Once a small business grows enough to have company directors and/or officers, the question of whether to acquire directors and officers (D&O) insurance arises. Many businesses in this position are unsure if they need to acquire this coverage.
This article will discuss the details of D&O insurance, what it does and does not cover, and who should add it to their business insurance portfolio.
Each year, there are about 1,300 claims made against directors and officers of American businesses, with the average reported loss costing companies around $400,000. D&O insurance is a liability policy covering a company’s management, and the business itself, in the case of a lawsuit brought against the directors and officers of that company.
With this form of insurance, the personal assets of each director and officer are protected from lawsuits, and the company itself receives coverage for legal fees, settlements, and other related expenses.
The industries in which businesses most commonly purchase D&O insurance are healthcare, transportation and utilities, manufacturing, business services, wholesale and retail trade, and construction. While D&O insurance is more popular among larger companies, even small businesses with less than 100 employees often find the coverage helpful.
Currently, 68% of businesses with 100 or more employees carry D&O insurance compared to 53% of small businesses.
D&O insurance covers more than just directors and officers. In addition to those key players, D&O coverage also protects board members and managers, and sometimes committee members, employees, and even some volunteers.
In short, depending on your policy, D&O insurance usually covers anyone conducting official business under the direction of your company.
If your company acquires D&O insurance, your directors and officers will be protected from claims based on their business actions. If someone in management is to blame, whether directly or indirectly, for negative financial consequences affecting the company, your D&O insurance policy can protect you if you’re sued for the following reasons:
There are many possible claims that can arise from these broad categories and a wide range of issues that can lead to a claim. These are some of the most common claims that D&O insurance helps protect you against:
More than half of all lawsuits or fines brought against directors and officers are from customers. The next-most common source is suppliers and vendors, followed by government entities, competitors, and other partners or shareholders.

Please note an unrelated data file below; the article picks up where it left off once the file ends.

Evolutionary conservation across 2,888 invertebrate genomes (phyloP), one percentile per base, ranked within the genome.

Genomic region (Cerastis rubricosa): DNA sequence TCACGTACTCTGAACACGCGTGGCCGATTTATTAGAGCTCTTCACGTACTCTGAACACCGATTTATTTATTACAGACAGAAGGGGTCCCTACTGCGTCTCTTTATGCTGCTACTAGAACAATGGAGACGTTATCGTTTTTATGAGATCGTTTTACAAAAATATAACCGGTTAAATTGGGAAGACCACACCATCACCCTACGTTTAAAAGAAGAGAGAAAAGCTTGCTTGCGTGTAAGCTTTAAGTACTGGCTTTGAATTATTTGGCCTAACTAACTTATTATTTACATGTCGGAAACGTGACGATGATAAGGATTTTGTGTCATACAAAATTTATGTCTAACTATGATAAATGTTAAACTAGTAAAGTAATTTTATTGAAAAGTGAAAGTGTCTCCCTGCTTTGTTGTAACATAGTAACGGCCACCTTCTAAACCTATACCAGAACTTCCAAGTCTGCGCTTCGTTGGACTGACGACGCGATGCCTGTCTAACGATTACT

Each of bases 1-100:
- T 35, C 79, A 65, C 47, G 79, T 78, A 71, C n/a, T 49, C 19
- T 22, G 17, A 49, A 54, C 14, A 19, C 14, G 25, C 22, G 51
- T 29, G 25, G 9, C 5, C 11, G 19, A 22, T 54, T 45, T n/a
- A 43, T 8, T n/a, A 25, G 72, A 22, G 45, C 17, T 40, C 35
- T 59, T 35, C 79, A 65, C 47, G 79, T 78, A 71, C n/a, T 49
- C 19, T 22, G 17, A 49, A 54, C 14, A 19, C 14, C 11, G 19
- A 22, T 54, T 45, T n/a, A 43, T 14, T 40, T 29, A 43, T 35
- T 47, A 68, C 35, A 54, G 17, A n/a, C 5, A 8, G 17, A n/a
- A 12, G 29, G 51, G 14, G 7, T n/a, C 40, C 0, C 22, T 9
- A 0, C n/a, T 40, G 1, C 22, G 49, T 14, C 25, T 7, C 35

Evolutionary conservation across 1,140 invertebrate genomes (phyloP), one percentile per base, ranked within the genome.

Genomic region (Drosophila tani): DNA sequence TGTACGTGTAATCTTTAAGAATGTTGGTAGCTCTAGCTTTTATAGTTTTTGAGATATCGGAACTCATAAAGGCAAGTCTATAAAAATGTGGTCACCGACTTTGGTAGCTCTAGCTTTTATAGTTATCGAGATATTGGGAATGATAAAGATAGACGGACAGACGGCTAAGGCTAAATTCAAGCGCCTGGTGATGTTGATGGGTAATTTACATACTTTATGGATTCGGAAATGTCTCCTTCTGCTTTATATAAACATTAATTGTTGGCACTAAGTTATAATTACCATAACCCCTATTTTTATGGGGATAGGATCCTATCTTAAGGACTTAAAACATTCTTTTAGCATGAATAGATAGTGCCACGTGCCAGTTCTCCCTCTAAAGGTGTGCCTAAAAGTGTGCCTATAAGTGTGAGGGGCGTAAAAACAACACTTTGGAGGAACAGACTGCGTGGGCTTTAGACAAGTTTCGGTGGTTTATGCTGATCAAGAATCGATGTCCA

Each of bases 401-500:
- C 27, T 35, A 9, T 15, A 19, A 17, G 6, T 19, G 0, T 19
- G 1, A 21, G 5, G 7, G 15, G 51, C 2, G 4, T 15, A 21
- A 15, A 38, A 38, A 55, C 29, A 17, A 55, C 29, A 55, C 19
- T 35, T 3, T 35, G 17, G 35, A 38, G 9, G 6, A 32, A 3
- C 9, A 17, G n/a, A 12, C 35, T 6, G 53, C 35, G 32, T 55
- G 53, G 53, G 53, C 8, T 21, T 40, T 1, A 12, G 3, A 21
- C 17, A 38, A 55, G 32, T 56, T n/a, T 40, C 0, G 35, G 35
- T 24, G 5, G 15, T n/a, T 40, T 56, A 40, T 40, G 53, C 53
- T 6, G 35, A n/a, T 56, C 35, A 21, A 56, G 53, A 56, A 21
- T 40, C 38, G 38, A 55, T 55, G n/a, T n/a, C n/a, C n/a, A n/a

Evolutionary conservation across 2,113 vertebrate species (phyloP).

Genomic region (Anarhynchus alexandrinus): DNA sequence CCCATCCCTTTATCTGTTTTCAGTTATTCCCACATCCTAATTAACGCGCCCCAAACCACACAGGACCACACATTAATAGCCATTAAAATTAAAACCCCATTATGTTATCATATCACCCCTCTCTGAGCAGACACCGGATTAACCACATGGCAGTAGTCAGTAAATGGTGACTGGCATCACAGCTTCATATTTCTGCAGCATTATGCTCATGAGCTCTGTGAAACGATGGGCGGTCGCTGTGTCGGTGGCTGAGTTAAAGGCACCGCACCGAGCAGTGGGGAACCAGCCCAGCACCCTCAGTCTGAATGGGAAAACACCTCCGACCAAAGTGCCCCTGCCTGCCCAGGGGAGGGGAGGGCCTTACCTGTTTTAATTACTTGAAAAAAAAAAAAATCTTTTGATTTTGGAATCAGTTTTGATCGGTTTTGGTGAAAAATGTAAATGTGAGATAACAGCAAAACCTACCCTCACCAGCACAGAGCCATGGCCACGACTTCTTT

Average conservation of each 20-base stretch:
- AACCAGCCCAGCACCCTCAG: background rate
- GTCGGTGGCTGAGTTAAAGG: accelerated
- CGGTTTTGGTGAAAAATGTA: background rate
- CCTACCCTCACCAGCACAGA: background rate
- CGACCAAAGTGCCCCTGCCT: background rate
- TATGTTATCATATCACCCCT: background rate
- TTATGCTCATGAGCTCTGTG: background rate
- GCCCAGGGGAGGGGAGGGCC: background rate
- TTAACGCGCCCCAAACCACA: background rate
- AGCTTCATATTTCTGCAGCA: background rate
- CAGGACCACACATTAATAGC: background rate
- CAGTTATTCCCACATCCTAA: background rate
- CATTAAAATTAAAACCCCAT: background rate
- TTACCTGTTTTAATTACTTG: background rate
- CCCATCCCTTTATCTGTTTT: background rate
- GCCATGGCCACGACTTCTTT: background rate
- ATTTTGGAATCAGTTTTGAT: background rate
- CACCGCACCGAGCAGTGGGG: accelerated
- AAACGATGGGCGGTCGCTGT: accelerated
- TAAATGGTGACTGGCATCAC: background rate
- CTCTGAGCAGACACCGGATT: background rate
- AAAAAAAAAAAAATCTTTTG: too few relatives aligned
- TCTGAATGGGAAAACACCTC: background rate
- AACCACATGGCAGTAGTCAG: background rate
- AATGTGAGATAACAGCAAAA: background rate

Most D&O insurance policies have a standard set of exclusions. In general, most of the items on this list are either illegal, or are covered by other types of insurance policies:
There are three different sides to the typical D&O insurance policy, with each of them protecting the company and its management team in a different way. Typically, these three coverages are packaged together for convenience, but you can purchase varying levels of each coverages to suit your company’s unique needs.
In short, coverage A deals with the protection of individual executives or managers, even when the company doesn’t have the funds (or the legal right) to indemnify those employees. Coverages B and C covers the company, both for indemnifying employees, and for protecting the business itself in the case of lawsuits.
Aside from the obvious financial benefits of having D&O insurance for your company, there are also some other advantages.
First and foremost, D&O coverage can help you attract and retain your leadership, since their personal liability is protected by your insurance policy. If your individual directors and officers are all exposed to personal liability, it makes your company a much less appealing place to work.
Another benefit is that it can help attract investors. Some venture capital firms will not even consider investing in businesses that do not carry D&O insurance. Finally, even if the claim brought against your leadership is dismissed, D&O insurance can cover whatever legal fees you’re still responsible for.
Directors and officers coverage may not be necessary for very small companies with modest growth expectations, but for any other business it’s at least worth considering based on the vital protection is can provide your business and its leaders.